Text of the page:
coverDean Richard Kurz (North Texas) recommends The Rising Tide: The Great Mississippi Flood of 1927 and How It Changed America by John M. Barry. Dean Kurz says, “The book provides an interesting account of how politics and the environment have had detrimental effects on southern Louisiana and the long standing feelings of folk in that area about the Federal government and the likelihood that help will be coming.  Also, if you are watching ‘Treme’ on HBO, it is great background for that as well. “

posterDean Marla Gold (Drexel) suggests Wrong Place, Wrong Time by John Rich, which offers “a different look at acts of violence and how we might interrupt the cycle.” If you are planning an outing to a local movie theater, Dean Gold says that Please Give, is “a wonderful movie about how we can impact the lives of others, and hence ourselves.” (2010; Director: Nicole Holofcener; Cast: Catherine Keener, Amanda Peet, Thomas Ian Nicholas, Rebecca Hall, Kevin Corrigan)

Dean John Finnegan (Minnesota) sent in the following:

  • The Bottom Billion: Why the Poorest Countries are Failing and What Can Be Done About It by Paul Collier (2007). This is a well written analysis that avoids “political doctrine” and focuses on strategies and solutions.  In other words, it is sure to offend everyone in its iconoclasm.
  • coverThe Decision Tree by Thomas Goetz (2010). Former Minnesotan and Berkeley School of Public Health alum Tom Goetz, executive editor of Wired Magazine, puts together a compelling “how to” approach by which people can use digital technology to enhance control of their own health in the world of personal medicine. While this may seem “medico-centric,” it is really about scalable technologies that can shift some of the power over personal health from the medical-industrial complex to people themselves.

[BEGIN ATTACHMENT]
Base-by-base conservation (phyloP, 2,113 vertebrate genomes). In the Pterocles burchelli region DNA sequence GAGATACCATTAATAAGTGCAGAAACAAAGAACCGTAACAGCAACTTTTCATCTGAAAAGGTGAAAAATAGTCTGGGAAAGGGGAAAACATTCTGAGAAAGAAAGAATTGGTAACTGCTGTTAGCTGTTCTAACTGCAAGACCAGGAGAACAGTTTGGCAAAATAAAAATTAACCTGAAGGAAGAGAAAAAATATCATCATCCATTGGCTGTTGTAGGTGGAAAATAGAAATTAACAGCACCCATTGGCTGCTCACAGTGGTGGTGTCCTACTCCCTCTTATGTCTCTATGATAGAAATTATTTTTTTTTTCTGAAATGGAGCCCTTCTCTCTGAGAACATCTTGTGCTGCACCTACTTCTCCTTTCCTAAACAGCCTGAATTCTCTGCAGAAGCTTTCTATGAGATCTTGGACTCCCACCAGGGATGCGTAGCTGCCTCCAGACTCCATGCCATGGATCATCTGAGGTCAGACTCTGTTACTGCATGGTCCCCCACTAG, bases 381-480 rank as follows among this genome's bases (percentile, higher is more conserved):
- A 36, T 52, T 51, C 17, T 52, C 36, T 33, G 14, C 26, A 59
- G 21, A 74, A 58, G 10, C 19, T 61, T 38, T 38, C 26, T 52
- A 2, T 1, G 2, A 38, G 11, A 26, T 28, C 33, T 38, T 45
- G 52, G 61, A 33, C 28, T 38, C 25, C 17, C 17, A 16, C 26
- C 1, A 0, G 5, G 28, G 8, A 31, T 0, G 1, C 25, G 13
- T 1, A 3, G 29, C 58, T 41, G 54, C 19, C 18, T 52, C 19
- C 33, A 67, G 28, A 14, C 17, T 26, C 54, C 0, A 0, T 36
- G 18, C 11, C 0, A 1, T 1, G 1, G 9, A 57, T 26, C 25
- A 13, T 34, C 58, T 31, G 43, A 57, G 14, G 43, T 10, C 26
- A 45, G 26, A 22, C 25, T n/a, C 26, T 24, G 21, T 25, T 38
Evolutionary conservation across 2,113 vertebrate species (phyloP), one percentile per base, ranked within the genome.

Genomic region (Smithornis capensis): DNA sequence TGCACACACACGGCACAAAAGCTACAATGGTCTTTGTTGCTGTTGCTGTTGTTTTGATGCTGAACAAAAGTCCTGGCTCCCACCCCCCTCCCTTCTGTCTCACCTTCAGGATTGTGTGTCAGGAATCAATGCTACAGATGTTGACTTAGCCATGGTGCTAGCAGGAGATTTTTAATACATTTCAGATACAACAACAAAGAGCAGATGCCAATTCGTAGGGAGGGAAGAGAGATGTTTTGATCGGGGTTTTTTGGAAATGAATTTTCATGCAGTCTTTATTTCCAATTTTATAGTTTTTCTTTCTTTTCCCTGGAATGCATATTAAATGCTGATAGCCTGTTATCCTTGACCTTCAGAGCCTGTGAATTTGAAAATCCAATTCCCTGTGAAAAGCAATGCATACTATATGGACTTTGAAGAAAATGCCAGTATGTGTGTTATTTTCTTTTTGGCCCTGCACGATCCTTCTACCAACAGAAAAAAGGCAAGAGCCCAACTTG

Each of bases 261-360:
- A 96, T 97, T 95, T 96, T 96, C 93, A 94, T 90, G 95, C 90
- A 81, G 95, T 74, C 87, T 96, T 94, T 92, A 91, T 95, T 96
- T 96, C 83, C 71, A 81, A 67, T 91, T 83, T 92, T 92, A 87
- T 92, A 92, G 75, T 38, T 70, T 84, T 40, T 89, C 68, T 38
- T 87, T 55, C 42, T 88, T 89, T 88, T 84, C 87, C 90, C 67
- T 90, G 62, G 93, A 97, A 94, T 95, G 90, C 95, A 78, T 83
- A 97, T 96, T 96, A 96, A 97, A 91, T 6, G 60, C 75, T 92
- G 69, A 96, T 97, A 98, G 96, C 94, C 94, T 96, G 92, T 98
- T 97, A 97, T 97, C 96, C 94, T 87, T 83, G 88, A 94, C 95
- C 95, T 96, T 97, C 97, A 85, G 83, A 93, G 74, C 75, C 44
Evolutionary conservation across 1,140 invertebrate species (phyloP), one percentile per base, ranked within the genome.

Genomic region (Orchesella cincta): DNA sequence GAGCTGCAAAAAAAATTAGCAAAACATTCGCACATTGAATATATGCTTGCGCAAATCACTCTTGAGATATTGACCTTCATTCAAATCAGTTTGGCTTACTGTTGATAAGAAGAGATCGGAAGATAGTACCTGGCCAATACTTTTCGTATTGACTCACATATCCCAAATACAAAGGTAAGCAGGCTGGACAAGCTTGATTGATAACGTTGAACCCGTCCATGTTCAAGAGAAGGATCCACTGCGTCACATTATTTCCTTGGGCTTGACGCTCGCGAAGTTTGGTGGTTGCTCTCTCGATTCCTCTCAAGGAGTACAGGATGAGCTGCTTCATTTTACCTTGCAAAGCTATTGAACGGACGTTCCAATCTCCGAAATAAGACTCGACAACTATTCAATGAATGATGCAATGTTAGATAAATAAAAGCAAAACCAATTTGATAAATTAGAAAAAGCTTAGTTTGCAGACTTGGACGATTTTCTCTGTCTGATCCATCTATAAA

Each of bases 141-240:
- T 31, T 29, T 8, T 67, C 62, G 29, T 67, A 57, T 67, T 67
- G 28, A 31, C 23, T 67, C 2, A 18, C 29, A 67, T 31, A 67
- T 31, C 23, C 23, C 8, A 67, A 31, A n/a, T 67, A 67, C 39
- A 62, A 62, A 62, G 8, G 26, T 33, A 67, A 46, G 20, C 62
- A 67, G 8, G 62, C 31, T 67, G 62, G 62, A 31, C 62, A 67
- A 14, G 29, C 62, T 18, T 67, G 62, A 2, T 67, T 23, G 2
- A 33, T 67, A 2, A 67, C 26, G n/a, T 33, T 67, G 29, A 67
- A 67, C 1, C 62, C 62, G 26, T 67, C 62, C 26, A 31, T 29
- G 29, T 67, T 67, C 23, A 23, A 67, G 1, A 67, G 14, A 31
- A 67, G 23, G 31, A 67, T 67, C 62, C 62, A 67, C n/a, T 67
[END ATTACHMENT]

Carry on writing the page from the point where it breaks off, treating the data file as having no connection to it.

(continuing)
• The Globalization of Higher Education, editors Luc Weber, James Duderstadt (2008). From the Glion Colloquium of Switzerland, this is a very useful and provocative set of essays and presentations in the role of higher education in shaping our global future.

coverDean Lynn Kozlowski (SUNY Buffalo) says of The Checklist Manifesto: How to Get Things Right by Atul Gawande, “Although the title might bring to mind a popular self-help guide, this book is a fascinating account of how well-designed checklists can help us cope, individually or in teams, with dynamic and often dangerous complex systems. Dr. Gawande is a surgeon, writer and MacArthur Fellow. He describes his role in an international project to reduce surgical problems—across surgical environments ranging from the primitive to the advanced.  I was reminded of Coleridge’s definition of poetry, ‘the best words in their best order.’ These checklists are empirically wrought creations of the best steps in their best order. And you will also learn about their role in the prevention of disasters involving the flying of airplanes and the building of skyscrapers.  You will find the book stimulating, and you may find yourself—as patient—asking your surgical team if they do know each other and do know what everybody’s job is that day.”

coverDean Roberta Ness (UTexas) would like to recommend Thomas Kuhn’s book, The Structure of Scientific Revolutions, which she has been using as part of the new Innovating Thinking course she has begun teaching at the University of Texas School of Public Health.  One of the reviews states, “The Structure of Scientific Revolutions is indeed a paradigmatic work in the history of science. Kuhn’s use of terms such as ‘paradigm shift’ and ‘normal science,’ his ideas of how scientists move from disdain through doubt to acceptance of a new theory, his stress on social and psychological factors in science—all have had profound effects on historians, scientists, philosophers, critics, writers, business gurus and even the cartoonist in the street.”